The real-time Economic Calendar covers financial events and indicators from all over the world. It's automatically updated when new data is released. The Real-time Economic Calendar only provides general information and it is not meant to be a trading guide. FXStreet commits to offer the most accurate contents but due to the large amount of data and the wide range of official sources, FXStreet cannot be held responsible for the eventual inaccuracies that might occur. The Real-time Economic Calendar may also be subject to change without any previous notice.


Consequently, you should consider the information in light of your objectives, financial situation and needs. CMC Markets Asia Pacific Pty Ltd ABN 11 100 058 213, AFSL No. 238054 (the derivative product issuer), CMC Markets Stockbroking Limited, Participant of the ASX Group (Australian Securities Exchange) and SSX (Sydney Stock Exchange) and Chi-X (Chi-X Australia), ABN 69 081 002 851, AFSL No. 246381 (the stockbroking services provider) provides the financial products and/or services. It's important for you to consider the relevant Product Disclosure Statement ('PDS') and any other relevant CMC Markets Documents before you decide whether or not to acquire any of the financial products. Our Financial Services Guide contains details of our fees and charges. All of these documents are available at cmcmarkets.com.au or you can call us on 1300 303 888.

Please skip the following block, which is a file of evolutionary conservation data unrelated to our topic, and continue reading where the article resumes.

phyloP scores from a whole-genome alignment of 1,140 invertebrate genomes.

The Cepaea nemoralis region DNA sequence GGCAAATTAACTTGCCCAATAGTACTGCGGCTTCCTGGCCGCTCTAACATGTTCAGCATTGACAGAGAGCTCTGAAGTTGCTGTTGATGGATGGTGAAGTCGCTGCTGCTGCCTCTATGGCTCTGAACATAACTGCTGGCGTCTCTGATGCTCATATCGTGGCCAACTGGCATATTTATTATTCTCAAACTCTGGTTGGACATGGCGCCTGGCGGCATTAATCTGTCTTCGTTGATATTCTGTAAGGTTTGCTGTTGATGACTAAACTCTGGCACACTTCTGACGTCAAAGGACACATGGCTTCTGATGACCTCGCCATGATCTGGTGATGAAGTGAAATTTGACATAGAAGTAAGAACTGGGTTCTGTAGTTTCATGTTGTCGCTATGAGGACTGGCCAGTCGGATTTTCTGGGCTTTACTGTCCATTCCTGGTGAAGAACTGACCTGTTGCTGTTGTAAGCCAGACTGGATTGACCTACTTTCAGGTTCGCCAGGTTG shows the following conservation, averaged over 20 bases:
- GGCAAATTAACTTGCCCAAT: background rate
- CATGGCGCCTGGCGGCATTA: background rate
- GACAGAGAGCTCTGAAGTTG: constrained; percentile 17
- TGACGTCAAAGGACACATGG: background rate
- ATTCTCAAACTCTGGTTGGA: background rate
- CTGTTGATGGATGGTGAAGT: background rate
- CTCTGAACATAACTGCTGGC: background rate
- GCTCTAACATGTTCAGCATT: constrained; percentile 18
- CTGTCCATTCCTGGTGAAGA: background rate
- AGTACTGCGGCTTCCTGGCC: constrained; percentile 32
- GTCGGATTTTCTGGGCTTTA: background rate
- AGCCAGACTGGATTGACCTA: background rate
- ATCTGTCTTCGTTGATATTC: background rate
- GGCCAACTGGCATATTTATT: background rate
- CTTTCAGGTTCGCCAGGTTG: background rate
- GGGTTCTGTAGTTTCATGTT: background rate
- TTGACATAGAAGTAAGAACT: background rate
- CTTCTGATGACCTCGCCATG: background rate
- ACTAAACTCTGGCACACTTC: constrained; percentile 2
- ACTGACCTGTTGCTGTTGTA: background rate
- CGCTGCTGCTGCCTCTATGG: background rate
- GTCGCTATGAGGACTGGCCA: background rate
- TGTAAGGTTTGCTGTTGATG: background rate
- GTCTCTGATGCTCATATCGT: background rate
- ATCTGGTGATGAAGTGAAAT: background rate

Forex is one of the most widely traded markets in the world, with a total daily average turnover reported to exceed $5 trillion a day. The forex market is not based in a central location or exchange, and is open 24 hours a day from Sunday night through to Friday night. A wide range of currencies are constantly being exchanged as individuals, companies and organisations conduct global business and attempt to take advantage of rate fluctuations.
Sometimes a market breaks out of a range, moving below the support or above the resistance to start a trend. How does this happen? When support breaks down and a market moves to new lows, buyers begin to hold off. This is because buyers are constantly noticing cheaper prices being established and want to wait for a bottom to be reached. At the same time, there will be traders who are selling in panic or simply being forced out of their positions.
If traders are positive on the prospects for the Yen, they would expect the number on the right to go down – i.e. the Yen would be getting stronger against the Dollar. Traders would be buying less Yen with a Dollar as the Yen got stronger. Similarly, if the Yen was expected to weaken, forex traders would expect the Yen number to go up, reflecting the fact that the dollar could buy more yen.
×